Sometimes I don't say nice things to bart and sometimes I really resent him for all his whining and yelping ( he does do it a LOT - half poodle, half cavalier). But you know, a greater little friend you wouldn't find. He's a ball of fluff.

Anonymous said...

Excellent post Crushed, I have been hoping you would write something I am able to understand for a while now.
More human - less Stephen Hawking's.

Nice one.

Anonymous said...

Dogs understanding words --they certainly do.

We have trained our dogs to sit when we put their food out, and to stay seated until they are told to eat.

While they are sitting, we sometimes talk to them in sentences, and they don't anticipate and rush to their bowls but only when they hear the word "Eat".

We sometimes say things like "Drool if you have to but stay sitting. Now you may eat", and on hearing the word "eat", they go to their bowls.

Anonymous said...

Good post. I certainly believe that we get along so well with dogs because they are the species that thinks most like us. Not exactly like us, but damn close.

Anonymous said...

I agree with Barnsley Bill, this post is just a tad more accessable than most ;)

I agree, dogs are excellent at weeding out the good folks from the bad. Take for instance my Mom's dog Izzy, one of the most friendly canine's you could ever meet. One day a hydro guy came into the house to fix something and the dog went wild. My Mom had to hold her back, she was showing teeth and all. This dog barked only once in awhile so my Mom took Izzy's que and asked the hydro worker to leave because the dog could not be controlled. Who know's maybe Izzy saved my Mom a rotten experience.....

Anonymous said...

As you would expect, another dog person commenting here. Stanley Coren, psychology professor and writer of many books about the intelligence of dogs says that dogs have the intelligence of a 2 1/2 yr old if very smart, normally a 2 yr old while a smart cat is equivalent to a 2 yr old with normal at 18 months.

He also said they understand about 150 words, less than you think but more than many others give them credit for.

Anonymous said...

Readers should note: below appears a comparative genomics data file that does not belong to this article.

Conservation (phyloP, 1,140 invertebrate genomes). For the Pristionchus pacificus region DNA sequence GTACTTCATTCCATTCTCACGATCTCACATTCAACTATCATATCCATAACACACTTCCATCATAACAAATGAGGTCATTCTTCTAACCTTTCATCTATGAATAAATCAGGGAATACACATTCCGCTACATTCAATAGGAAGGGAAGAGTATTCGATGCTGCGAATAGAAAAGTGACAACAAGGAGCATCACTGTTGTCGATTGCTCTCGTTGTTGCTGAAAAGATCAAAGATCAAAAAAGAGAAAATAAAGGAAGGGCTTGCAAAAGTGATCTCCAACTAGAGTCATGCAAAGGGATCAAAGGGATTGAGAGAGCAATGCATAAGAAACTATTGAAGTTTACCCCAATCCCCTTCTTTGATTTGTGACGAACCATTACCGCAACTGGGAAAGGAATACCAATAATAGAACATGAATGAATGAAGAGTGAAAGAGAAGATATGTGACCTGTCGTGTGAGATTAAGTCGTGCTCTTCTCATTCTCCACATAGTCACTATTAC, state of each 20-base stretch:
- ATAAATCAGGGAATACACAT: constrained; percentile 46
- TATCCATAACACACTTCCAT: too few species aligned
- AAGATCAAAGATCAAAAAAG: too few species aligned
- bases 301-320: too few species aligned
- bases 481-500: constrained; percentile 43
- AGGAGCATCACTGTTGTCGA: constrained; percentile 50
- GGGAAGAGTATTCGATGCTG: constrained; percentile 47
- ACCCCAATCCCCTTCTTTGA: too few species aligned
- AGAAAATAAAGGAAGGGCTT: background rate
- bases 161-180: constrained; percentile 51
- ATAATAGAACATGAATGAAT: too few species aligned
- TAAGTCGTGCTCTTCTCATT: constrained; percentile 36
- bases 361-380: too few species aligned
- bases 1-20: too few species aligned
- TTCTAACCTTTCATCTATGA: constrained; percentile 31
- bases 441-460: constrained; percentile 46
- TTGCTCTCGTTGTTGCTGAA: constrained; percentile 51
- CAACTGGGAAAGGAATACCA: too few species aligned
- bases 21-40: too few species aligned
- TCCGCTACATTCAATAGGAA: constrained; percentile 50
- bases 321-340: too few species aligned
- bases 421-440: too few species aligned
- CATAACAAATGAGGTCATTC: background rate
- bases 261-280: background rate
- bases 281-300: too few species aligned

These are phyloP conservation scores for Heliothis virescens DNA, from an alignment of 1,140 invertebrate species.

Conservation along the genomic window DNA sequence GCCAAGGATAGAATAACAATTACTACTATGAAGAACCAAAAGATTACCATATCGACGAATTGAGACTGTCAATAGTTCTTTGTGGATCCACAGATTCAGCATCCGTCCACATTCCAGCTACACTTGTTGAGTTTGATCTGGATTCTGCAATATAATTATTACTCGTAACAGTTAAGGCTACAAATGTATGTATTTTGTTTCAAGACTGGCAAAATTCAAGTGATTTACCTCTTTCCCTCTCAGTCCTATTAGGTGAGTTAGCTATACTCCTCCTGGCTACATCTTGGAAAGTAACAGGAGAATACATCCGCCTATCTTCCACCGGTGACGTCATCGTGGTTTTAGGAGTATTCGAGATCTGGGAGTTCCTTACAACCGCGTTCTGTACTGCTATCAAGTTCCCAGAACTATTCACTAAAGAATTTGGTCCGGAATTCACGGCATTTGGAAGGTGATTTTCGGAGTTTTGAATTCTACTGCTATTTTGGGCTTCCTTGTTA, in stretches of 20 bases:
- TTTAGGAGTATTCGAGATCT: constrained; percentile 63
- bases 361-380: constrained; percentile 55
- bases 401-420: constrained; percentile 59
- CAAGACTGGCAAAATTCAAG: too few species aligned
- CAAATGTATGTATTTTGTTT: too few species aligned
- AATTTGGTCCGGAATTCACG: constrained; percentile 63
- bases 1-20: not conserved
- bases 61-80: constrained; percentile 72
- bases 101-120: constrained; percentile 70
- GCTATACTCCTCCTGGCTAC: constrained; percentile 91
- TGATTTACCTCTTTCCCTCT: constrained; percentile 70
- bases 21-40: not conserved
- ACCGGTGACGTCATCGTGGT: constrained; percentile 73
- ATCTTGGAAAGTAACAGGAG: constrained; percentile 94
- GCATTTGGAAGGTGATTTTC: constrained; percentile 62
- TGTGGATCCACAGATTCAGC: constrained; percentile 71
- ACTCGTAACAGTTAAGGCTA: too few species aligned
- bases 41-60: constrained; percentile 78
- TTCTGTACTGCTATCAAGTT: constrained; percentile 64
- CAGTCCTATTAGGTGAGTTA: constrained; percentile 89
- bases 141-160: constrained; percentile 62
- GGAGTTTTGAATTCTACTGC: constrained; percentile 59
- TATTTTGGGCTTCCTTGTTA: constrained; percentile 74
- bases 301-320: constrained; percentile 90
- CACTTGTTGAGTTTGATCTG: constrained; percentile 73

It's a pity to have to go without if you want the dog. But I guess I can see why you haven't got it yet - cos even a dog is a big commitment, if you don't want it to suffer. Time, attention... it'd be alone all day (so in fact, if one were considerate, getting a dog is an even bigger step than getting a partner, cos at least the partner won't be stuck alone in the house all day ;-))... I find that dogs help calm one, too... maybe you could help out at dog pounds during weekends...! :-)

Anonymous said...

Welshcakes- I can't work out how they do it, but yes, I think they must pick up on nerve tensions and things.

My Mum's dogs will actually start moving around when credits roll on a film late at night. They recognise that bed might be looming for them.

You wouldn't have that, would you, Poodles?
One would have thought Alsatians.

Kate- Yes, I've found one can easily feel guilty if one says nasty things to a dog. I must admit, I'm no good at telling dogs off. Puppy dog eyes win every time.

Bill- Sometimes I write posts just because. I think this one was really just something that was on my mind.
I'm feeling in a kind of advance the cause of dogs mood.

Steve- That's actually quite well behaved from some of the dogs I've known.
I think it is true what they say about dogs having selective hearing. They know when they want to hear something.

Charles- Which is why, I think we find it hard sometimes to think of them as animals. Cat is an alien thought process, but Dogs, well, we feel we connect to them. We feel we kind of understand eachother.

Reeny- I think they pick up on the impulses being given off.

But yes, I don't trust people who don't seem to get on with dogs. One always wonders why.

Izzy probably knew best :)

jmb- Which would make all the difference. We generally mark the onset of cognitive yunderstanjding as being between 2 and 2 and a half.

So the dog actually approaches human intelligence.

My Dad always used to tell me not to give the dogs nicknames because it would confuse them. But he's long since realised that isn't true. Kip is quite well aware he is Kip, but also Fatty Lumpkin and Lumpy Loos as well.

Eve- It's that and the fact who would look after him in the daytime? Technically I'm not allowed to keep a dog in the flat either.

Though I'd love to be in a position to have one and take him everywhere. Like Tintin and Snowy.

I often think if I could make a living as a freelance writer, it would be fine.
After all, my local pub allows dogs, so really it would then just be a case of getting my landlord to agree.

Anonymous said...

My dog can spell. So the C.A.T thang just doesn't work. And when he wants something he cocks his head to one side before running off to whatever it is he wants you to do for him. If I'm a bit tardy with it - he runs back to me and cocks his head again as if to say - C.O.M.E O.N. T.H.E.N.

The little blighter.